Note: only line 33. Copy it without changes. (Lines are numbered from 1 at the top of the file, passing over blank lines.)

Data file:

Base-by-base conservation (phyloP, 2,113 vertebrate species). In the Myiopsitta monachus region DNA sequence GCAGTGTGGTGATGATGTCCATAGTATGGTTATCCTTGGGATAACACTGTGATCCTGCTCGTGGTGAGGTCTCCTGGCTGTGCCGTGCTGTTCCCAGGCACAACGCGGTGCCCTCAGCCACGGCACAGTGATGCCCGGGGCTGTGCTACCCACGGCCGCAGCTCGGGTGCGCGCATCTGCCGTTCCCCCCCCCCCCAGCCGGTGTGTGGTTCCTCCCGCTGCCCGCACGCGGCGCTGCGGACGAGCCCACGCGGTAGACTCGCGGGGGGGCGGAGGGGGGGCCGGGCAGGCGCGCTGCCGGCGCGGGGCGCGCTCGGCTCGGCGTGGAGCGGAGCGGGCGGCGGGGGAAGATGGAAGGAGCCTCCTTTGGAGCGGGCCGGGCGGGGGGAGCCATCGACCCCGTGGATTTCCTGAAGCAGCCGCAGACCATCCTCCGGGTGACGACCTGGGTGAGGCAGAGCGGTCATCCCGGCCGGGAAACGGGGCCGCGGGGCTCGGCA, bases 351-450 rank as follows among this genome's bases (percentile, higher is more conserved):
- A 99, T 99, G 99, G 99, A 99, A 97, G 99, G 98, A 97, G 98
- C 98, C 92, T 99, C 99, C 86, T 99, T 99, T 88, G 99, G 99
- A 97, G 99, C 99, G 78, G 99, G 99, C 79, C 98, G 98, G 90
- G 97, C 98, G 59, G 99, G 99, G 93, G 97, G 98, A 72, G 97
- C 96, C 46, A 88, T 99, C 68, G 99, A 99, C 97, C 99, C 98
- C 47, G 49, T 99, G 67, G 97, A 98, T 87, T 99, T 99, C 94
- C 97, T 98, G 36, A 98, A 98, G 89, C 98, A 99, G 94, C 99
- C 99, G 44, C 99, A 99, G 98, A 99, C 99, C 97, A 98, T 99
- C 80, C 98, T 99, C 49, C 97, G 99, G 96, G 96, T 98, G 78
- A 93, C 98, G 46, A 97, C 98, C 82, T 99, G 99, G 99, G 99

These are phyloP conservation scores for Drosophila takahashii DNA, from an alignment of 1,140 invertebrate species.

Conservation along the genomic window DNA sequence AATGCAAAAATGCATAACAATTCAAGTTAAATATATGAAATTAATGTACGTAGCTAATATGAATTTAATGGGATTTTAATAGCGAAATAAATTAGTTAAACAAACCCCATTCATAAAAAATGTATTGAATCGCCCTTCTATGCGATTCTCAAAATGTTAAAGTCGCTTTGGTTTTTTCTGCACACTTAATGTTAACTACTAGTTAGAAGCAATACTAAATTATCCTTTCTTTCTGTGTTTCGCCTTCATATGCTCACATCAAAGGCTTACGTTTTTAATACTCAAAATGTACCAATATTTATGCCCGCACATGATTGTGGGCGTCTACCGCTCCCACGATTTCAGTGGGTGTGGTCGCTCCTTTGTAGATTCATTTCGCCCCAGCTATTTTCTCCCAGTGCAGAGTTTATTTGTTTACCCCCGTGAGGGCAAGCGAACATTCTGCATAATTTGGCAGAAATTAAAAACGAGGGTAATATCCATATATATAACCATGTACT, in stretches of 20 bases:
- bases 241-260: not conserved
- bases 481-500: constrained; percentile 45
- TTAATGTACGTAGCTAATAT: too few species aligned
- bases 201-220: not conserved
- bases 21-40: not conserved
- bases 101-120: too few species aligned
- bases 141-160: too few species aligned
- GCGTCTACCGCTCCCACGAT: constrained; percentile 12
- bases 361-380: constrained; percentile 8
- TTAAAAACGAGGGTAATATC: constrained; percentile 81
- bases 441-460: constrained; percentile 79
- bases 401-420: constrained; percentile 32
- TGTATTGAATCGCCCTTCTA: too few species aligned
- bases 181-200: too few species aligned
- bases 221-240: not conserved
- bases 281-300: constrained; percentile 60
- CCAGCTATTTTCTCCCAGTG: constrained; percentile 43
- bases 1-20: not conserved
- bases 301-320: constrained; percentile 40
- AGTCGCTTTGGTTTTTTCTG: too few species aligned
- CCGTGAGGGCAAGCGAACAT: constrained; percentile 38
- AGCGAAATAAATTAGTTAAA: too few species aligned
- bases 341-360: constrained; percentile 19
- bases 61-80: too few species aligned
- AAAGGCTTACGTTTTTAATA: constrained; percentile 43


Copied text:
- AGTCGCTTTGGTTTTTTCTG: too few species aligned